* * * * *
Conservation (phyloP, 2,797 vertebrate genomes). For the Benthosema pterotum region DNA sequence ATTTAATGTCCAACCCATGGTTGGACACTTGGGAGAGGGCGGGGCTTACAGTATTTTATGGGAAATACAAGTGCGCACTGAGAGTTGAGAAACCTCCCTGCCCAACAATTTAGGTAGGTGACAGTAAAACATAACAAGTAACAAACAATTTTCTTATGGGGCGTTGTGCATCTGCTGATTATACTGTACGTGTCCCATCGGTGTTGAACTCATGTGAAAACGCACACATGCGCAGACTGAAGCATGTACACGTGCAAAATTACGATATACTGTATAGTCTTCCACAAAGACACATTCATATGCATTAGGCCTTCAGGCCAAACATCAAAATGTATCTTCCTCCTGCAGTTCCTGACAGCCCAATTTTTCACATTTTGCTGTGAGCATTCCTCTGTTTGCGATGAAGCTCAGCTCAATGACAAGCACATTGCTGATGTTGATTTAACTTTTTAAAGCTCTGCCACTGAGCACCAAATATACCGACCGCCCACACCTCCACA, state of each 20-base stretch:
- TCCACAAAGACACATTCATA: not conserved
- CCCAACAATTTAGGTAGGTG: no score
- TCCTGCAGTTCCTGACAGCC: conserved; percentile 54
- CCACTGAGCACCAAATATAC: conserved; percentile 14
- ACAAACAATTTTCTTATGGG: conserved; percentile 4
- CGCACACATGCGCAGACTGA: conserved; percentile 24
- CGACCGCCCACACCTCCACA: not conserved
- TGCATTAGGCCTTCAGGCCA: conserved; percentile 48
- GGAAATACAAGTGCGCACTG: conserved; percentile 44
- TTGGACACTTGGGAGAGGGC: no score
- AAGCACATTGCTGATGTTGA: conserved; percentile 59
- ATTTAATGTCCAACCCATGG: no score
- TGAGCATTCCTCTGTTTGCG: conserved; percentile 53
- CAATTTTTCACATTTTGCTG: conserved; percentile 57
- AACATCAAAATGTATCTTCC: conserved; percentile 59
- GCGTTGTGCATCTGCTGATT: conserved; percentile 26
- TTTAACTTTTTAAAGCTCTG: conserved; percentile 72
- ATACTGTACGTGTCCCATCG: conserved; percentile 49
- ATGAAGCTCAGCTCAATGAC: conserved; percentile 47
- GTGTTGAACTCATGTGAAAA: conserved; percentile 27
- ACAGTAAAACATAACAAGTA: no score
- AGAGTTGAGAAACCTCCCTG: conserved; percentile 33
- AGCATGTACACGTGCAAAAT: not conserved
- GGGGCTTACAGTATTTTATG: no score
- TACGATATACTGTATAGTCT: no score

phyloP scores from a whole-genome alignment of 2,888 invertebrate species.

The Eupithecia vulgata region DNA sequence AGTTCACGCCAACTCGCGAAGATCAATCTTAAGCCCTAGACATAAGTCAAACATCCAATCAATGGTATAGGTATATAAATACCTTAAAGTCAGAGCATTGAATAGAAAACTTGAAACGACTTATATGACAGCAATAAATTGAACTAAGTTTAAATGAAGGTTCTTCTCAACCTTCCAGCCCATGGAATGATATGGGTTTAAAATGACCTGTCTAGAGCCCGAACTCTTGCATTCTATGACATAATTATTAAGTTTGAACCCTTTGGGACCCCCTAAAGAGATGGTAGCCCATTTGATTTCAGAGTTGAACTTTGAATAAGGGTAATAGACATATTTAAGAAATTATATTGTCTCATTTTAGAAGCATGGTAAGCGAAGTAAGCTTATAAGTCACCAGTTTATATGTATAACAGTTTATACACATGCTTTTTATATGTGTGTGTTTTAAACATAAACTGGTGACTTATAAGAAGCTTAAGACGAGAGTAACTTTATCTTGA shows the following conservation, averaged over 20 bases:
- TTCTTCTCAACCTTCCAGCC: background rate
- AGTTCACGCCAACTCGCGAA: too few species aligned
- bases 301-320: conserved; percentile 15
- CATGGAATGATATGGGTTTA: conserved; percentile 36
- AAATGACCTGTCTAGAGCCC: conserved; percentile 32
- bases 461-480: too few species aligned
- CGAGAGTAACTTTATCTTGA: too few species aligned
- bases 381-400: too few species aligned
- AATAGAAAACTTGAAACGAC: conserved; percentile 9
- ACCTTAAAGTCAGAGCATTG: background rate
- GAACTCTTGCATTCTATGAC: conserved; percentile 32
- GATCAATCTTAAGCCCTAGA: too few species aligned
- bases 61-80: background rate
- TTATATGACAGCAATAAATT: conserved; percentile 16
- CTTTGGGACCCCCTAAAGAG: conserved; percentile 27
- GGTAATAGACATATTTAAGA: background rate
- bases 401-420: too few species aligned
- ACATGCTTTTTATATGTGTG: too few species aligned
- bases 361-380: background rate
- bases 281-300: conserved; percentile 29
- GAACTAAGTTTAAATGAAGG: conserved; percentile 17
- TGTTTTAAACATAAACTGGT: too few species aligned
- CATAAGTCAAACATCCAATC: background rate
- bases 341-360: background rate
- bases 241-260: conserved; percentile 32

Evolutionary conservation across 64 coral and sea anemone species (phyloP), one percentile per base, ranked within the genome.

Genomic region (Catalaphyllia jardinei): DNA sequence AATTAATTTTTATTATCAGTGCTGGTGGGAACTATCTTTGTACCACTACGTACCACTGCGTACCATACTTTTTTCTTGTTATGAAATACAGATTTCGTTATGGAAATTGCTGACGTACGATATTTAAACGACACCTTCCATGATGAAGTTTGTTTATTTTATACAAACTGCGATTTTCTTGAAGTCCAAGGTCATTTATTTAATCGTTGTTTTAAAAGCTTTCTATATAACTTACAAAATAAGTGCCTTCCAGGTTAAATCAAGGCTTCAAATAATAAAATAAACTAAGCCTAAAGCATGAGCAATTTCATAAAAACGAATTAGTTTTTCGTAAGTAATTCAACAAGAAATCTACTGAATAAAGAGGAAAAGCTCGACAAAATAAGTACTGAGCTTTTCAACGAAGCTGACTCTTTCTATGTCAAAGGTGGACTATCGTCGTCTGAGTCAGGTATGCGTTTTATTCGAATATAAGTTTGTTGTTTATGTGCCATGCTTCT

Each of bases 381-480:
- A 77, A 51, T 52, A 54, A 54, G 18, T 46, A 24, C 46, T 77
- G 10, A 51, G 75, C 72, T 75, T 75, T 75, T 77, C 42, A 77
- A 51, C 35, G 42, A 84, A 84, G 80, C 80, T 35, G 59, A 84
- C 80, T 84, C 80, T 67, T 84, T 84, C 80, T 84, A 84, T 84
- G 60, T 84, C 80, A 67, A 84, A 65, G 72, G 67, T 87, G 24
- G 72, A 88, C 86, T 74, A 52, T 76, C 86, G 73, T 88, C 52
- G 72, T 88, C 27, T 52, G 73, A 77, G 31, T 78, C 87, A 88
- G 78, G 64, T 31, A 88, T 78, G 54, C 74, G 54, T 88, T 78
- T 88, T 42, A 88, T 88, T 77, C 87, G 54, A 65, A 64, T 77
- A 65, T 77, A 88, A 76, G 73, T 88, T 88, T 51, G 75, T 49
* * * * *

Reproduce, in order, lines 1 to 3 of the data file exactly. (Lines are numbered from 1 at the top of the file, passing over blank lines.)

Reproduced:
Conservation (phyloP, 2,797 vertebrate genomes). For the Benthosema pterotum region DNA sequence ATTTAATGTCCAACCCATGGTTGGACACTTGGGAGAGGGCGGGGCTTACAGTATTTTATGGGAAATACAAGTGCGCACTGAGAGTTGAGAAACCTCCCTGCCCAACAATTTAGGTAGGTGACAGTAAAACATAACAAGTAACAAACAATTTTCTTATGGGGCGTTGTGCATCTGCTGATTATACTGTACGTGTCCCATCGGTGTTGAACTCATGTGAAAACGCACACATGCGCAGACTGAAGCATGTACACGTGCAAAATTACGATATACTGTATAGTCTTCCACAAAGACACATTCATATGCATTAGGCCTTCAGGCCAAACATCAAAATGTATCTTCCTCCTGCAGTTCCTGACAGCCCAATTTTTCACATTTTGCTGTGAGCATTCCTCTGTTTGCGATGAAGCTCAGCTCAATGACAAGCACATTGCTGATGTTGATTTAACTTTTTAAAGCTCTGCCACTGAGCACCAAATATACCGACCGCCCACACCTCCACA, state of each 20-base stretch:
- TCCACAAAGACACATTCATA: not conserved
- CCCAACAATTTAGGTAGGTG: no score